Perhaps, what the senator should do is push for a carve out based on pilot programming a naics limited trial for this "contractor statement direct to file". Because I see a legal slap down (Evidence 101) otherwise. Use of the supervisor as Mr. Polesky outlined seems very much aligned with regulatory methods recognized by courts (and the APA, and here and abroad). But a pilot program can demonstrate limits and prove usefulness. Simply present the options up front - if contractor agrees up front then the direct-to-file methods will be used. If the contractor wants to reserve more review, current system described by Mr. Polesky is used. If they need more than that I guess its the BCA. Dr. Kelman's commentary is always challenging and aware. I think it is realistic to see a pilot program targeting naics or some other categorization. legal question: does the direct-to-file or supervisor reviewed eval rank equivalent weight in a selection? That will have to get answered

Tue, Mar 25, 2014 Gary Poleskey United States

Dr. Kelman, I fully agree with your points criticizing Senator McCaskill’s stance. Clearly the past performance system is most effective and indeed was designed to “shine a light” on and contemporaneously record both positive and negative performance information. Good Program Managers use the system that way, but others do not. The reason the Contractor Performance Assessment Report (CPAR) included a review and signature one level above the Program Manager was to protect both the Program Manager and contractor. The capturing of comments and a signature from both the contractor and the PM’s boss was designed to ensure the facts and scoring captured in the CPAR matched other contract performance information presented in other program status reports to higher management. This check and balance should incentivize the Program Manager to be consistent and accurate in documenting the contractor’s performance record. It is incumbent on higher level managers to hold line Program Managers accountable for portraying an accurate record of contract performance – whether that record includes positive elements, negative elements, or a mix of both. A negative or positive bias of convenience must not be tolerated by senior management.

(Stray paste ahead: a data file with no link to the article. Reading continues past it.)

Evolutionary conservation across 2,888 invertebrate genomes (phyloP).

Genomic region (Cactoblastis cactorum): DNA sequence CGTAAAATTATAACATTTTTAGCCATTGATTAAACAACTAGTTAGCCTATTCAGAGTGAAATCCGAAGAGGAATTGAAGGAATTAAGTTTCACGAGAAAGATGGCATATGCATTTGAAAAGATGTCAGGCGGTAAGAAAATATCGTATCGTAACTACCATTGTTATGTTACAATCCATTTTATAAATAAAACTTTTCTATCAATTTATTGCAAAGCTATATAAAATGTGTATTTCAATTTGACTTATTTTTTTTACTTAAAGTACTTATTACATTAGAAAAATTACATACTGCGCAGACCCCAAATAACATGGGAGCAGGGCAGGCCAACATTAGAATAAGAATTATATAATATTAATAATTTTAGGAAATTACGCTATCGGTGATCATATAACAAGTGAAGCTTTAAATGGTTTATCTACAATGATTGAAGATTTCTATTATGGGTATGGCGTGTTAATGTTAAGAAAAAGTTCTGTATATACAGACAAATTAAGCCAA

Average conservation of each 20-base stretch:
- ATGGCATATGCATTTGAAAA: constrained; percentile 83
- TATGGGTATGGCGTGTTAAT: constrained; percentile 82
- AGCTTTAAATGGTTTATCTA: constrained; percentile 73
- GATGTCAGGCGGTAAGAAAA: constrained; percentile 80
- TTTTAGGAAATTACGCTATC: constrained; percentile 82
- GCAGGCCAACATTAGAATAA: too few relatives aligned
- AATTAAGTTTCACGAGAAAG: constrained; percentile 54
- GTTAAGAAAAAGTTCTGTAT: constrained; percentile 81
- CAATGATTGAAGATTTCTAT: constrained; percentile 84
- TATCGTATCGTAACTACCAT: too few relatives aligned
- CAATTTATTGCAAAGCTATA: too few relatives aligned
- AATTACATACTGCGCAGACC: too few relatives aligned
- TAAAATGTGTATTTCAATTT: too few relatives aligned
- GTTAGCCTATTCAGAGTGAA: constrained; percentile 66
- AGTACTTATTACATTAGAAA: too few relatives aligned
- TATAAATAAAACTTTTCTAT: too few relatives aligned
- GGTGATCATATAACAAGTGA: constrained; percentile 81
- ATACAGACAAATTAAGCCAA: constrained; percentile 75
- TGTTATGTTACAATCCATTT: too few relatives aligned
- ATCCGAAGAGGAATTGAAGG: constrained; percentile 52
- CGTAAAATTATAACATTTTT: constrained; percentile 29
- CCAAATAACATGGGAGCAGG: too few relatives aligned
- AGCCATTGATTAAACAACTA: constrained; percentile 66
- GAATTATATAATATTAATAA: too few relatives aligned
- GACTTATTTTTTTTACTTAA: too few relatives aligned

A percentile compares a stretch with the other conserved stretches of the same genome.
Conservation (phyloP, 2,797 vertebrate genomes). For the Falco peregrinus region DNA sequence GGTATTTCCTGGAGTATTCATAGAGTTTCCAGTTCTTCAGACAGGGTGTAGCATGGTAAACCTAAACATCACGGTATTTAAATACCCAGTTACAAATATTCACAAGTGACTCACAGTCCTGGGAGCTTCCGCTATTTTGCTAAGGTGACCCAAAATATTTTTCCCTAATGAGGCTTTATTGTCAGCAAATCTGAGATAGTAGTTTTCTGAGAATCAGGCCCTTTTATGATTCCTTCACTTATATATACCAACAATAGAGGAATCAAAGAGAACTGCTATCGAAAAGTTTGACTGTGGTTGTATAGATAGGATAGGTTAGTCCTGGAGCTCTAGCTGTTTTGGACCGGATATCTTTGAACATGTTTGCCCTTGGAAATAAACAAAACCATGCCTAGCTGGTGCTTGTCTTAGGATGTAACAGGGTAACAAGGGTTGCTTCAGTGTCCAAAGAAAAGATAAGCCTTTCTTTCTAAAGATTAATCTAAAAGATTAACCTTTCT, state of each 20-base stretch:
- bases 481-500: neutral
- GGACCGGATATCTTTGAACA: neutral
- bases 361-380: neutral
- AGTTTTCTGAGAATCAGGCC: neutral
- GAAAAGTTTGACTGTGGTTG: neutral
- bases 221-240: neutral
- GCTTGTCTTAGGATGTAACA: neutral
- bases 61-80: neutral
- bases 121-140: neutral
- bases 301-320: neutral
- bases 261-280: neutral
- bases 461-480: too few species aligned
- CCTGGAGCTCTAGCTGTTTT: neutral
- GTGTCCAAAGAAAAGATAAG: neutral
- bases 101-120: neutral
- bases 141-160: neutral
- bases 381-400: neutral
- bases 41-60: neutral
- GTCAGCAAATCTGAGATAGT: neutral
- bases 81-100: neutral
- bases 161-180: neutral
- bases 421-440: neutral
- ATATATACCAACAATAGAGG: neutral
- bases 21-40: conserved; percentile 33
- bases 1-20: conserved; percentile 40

Mon, Mar 24, 2014 Al

It may also ratchet down the tension on this issue if all past performance info (positive and negative) were to self-destruct after five years.

Wed, Mar 19, 2014 Al

Regarding the comment below, the Government isn't seeking damages with a negative past performance review, so why the hesitance to input that information? The Contractor gets to respond, and that's his remedy, right? I know they can sue to get the information removed, but is that common? I prefer that *all* past performance informaiton be expunged from PPIRS after five years anyway, since we are supposed to consider the currncy of the information. Would that mitigate these lawsuits if they are indeeed common?

Mon, Mar 17, 2014

What is missing from this discussion is the notion that what is returned in a Google search may not be Gospel truth. I can do a Google search that returns Ph.D's swearing that the earth is flat. What is the standard for determining truth before using a Google search result as input to a Government award decision? If Google says my company was responsible for WWII, shouldn't the government have to independently verify that? And, what (non-partisan, apolitical, purely objective) source will be used for this verification? This is a ridiculous can of worms.